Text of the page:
I think the manufacturers would approve of this as they'd stand a better chance of gaining points.
 

RickD

Pole Sitter
Although if a tyre has come off at speed anything it bounces off will put spectators and marshalls at risk, I'm not sure having a canopy would really increase the chance of someone being hit.
Not quite, the canopy acts a bit like a bouncy ball, it doesn't exactly absorb the impact, more it puts the energy back into the object that strikes it, this means that the object (in this case a tyre) ends up possibly having more energy than it started with, which is a reason it would have ended up so far away, with current set-ups in F1, the energy of a crash is dissapated through the carbon structure, effectively taking energy out of the process, which is why the carbon fibre shatters.
 

MCLS

Anti F1 fan
Valued Member
Covered wheels would make more sense.

Defeats the point of an 'open wheel series' then, besides with improvements in technology they can minimise the chances of a wheel coming off, even if it means using basic (but effective) methods like extra tethers.
 

Jos the Boss

Champion Elect
I don't see how it would help if they were trapped in the car. And if there was a tyre hurtling towards me at 140mph I would get out the way and fast, I don't think they're under risk from tyres and what happens if there is shattered glass? All more dangerous.
 

FB

Not my cup of cake
Valued Member
How about a cage such as they use on Drag cars? It would stop larger pieces of debris such as wheels and tyre hitting the driver although perhaps not flying springs.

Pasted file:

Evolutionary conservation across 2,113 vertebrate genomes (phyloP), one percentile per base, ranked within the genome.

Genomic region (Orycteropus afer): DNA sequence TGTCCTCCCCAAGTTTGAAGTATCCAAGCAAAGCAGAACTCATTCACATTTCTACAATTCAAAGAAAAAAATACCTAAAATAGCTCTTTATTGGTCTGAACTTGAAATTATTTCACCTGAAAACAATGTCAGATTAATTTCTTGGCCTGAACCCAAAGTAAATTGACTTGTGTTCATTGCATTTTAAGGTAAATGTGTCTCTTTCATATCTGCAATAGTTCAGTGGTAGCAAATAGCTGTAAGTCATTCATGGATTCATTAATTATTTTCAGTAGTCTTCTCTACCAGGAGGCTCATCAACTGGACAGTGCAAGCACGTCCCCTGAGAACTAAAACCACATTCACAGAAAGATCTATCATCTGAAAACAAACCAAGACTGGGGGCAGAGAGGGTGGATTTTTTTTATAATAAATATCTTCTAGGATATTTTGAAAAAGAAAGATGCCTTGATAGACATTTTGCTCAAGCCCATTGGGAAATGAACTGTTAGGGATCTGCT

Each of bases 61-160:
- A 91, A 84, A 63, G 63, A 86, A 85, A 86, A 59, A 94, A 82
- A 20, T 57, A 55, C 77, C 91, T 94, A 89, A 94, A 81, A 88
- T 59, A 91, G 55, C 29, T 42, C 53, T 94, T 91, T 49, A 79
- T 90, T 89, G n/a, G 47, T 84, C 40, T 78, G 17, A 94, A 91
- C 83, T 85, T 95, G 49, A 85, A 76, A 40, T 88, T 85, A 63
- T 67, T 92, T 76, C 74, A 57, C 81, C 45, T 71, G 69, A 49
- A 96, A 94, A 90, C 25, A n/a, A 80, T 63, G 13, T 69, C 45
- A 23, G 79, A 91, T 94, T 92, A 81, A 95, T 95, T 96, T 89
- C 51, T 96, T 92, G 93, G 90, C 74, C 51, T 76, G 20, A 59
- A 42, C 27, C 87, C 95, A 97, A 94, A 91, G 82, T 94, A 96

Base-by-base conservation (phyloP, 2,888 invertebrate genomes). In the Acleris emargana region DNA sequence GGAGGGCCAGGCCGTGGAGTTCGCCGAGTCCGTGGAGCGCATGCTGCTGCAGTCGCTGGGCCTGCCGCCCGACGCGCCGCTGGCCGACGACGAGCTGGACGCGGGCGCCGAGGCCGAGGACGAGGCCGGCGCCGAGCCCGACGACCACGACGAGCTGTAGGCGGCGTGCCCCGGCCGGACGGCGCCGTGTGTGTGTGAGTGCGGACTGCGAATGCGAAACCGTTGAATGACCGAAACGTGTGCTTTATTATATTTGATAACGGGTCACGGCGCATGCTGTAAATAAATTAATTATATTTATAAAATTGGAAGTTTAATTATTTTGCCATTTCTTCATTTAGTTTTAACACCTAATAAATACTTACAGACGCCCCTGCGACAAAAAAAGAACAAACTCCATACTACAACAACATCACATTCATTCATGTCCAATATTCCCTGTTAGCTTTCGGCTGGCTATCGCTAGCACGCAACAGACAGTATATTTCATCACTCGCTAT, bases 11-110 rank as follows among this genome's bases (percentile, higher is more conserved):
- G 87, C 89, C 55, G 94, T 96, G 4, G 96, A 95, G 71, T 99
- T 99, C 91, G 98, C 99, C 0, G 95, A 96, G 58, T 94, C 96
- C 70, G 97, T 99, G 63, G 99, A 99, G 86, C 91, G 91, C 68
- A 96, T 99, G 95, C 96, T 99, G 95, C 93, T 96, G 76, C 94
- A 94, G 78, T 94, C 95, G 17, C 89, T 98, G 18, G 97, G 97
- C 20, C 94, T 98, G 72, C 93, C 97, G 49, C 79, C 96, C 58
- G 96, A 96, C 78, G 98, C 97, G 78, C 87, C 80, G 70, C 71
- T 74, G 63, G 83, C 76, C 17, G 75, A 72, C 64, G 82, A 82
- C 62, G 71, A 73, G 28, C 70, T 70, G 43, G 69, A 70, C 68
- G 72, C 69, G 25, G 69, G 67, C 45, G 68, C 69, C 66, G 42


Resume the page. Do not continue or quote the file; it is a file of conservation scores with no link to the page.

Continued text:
a2.jpg
 

Brogan

🦶 Leg end
Staff Member
and what happens if there is shattered glass? All more dangerous.
It would be made from polycarbonate, so glass wouldn't be an issue.

What would be an issue though is overheating and ventilation.

Imagine driving for 90 minutes in 40 degrees with no shade in the hottest part of the day, with 5 fireproof layers on, gloves, balaclava and helmet, sitting on top of an engine and exhaust system which is at hundreds of degrees, and then enclosed in a plastic bubble.

No thanks...
 

Bushi

Pole Sitter
How about a cage such as they use on Drag cars? It would stop larger pieces of debris such as wheels and tyre hitting the driver although perhaps not flying springs.

Problem would be getting in of the cockpit or getting out quickly when there is a fire.
 

teabagyokel

#dejavu
Valued Member
OK, we want to prevent the kind of injury that almost killed Felipe Massa and did kill Henry Surtees shortly beforehand. There's nothing wrong with that. However, we must not, in doing so, make more likely the kind of accident which nearly killed Niki Lauda and did kill Elio de Angelis, Roger Williamson and Lorenzo Bandini.

It is important that you can get out of the car. It is vital that you can get out of the car. So covering the cockpit in the name of safety is a flawed plan.

Lets hope we see none of these accidents anyway.